For individuals with ADHD, CBT treatments (with or without drug therapy) have been beneficial [2*] . CBT helps them tackle issues with time management, planning, and organizing in daily life. Other areas of emphasis include stress reduction, impulse control, and emotional self-regulation.

  • Adults with ADHD who use
  • CBT may benefit from:
  • Cognitive restructuring (changing the way you think about things)
  • Changes in behavior and coping mechanisms (changing the way you react to something)
  • Consistency, acceptance, or mindfulness
  • Application techniques
2. Mindfulness-Based Cognitive Therapy (MBCT)

Traditional CBT techniques and mindfulness meditation are combined in mindfulness-based cognitive therapy (MBCT). A person’s attention is kept in the present moment when practicing mindfulness, which encourages an open and aware mental state. During mindfulness activities, thoughts and feelings that come up are acknowledged but not critiqued. According to research [3*] , mindfulness meditation can enhance specific brain processes related to ADHD, such as mood regulation and attention control.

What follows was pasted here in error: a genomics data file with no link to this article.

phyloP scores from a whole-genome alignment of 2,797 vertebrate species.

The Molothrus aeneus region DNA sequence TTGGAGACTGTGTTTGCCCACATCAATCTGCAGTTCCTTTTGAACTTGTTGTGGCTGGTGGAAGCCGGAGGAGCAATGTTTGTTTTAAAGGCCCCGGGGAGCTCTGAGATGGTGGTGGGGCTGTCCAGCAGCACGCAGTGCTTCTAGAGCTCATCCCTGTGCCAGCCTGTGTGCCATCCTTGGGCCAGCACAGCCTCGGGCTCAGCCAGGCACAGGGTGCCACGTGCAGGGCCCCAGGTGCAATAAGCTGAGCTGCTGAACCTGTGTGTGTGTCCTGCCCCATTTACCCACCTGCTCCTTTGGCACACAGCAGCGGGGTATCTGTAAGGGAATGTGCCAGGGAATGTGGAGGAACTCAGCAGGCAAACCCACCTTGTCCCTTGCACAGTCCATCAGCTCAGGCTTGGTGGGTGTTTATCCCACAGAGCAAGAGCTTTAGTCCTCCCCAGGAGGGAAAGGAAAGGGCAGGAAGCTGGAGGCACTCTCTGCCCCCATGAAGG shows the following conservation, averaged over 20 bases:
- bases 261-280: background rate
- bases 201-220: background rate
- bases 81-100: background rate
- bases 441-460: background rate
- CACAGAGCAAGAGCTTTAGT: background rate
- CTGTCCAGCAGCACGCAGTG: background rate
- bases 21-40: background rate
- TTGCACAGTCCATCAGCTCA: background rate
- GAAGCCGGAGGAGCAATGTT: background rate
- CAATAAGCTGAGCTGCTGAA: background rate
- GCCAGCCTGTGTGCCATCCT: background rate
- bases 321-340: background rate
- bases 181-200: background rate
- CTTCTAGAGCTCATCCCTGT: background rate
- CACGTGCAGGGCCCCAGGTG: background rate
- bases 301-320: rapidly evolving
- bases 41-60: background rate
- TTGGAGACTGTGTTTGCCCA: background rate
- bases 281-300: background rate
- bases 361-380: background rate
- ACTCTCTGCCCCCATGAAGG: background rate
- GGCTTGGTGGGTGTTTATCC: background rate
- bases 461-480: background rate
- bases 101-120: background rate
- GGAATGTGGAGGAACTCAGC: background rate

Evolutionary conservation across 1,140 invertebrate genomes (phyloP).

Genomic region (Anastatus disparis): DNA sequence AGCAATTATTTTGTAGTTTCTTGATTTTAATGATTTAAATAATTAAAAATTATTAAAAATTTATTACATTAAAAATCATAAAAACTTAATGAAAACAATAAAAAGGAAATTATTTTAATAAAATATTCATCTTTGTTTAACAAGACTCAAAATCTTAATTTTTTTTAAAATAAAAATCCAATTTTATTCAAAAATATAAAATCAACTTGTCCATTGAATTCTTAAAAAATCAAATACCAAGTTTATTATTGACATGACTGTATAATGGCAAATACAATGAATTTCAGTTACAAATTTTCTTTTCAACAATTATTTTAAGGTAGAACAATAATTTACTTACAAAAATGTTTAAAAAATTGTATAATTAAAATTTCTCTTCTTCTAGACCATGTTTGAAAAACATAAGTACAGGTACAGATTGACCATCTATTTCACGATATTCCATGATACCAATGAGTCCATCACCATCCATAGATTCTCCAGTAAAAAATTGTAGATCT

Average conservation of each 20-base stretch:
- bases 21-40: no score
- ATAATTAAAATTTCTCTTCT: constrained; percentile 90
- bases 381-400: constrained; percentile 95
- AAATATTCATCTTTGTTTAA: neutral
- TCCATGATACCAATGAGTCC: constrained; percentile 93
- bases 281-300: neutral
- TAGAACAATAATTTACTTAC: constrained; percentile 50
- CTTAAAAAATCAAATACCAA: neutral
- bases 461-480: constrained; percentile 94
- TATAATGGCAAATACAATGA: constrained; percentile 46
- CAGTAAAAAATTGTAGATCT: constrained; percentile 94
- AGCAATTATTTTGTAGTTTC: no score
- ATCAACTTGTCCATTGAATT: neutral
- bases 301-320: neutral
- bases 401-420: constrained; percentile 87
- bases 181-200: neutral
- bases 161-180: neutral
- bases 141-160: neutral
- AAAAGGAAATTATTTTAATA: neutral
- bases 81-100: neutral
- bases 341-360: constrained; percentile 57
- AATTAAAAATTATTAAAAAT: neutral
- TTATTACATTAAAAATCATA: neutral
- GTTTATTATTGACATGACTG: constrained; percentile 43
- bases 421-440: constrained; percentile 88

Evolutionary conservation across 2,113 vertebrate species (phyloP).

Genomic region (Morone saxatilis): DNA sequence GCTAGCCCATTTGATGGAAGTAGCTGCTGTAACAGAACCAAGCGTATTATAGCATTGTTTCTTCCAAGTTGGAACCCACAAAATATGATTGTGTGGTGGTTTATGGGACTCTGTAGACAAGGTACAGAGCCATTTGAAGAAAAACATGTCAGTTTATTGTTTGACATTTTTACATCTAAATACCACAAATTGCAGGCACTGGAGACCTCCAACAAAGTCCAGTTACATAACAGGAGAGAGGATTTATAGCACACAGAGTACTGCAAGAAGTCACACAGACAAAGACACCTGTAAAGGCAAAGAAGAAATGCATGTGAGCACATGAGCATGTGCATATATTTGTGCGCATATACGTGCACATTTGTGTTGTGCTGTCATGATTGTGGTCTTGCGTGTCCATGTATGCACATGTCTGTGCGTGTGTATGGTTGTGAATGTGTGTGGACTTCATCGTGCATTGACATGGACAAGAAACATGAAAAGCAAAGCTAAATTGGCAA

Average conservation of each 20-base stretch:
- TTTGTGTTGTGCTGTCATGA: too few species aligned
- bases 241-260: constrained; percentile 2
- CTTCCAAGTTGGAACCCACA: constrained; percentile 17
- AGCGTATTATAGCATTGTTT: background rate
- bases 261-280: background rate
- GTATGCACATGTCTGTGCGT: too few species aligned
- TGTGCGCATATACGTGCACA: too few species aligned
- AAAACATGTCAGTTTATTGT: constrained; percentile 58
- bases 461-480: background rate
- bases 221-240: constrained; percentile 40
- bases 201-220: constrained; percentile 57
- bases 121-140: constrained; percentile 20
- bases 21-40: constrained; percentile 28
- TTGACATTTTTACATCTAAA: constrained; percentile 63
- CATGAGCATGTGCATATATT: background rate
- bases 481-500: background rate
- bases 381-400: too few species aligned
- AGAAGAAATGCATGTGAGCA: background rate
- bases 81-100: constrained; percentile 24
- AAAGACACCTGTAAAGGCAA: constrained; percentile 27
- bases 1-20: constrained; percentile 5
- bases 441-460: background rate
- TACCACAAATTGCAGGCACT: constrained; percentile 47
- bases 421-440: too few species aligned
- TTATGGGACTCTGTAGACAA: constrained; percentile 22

3. Brief Motivational Interviewing

A therapy strategy called motivational interviewing aims to give clients the drive to change their behavior for the better. It is distinct in the manner that it encourages individuals to take charge of their own recovery. It has been discovered that motivational interviewing is an effective intervention technique for tackling health issues and habits like diabetes, physical activity, smoking, and sexual behaviors.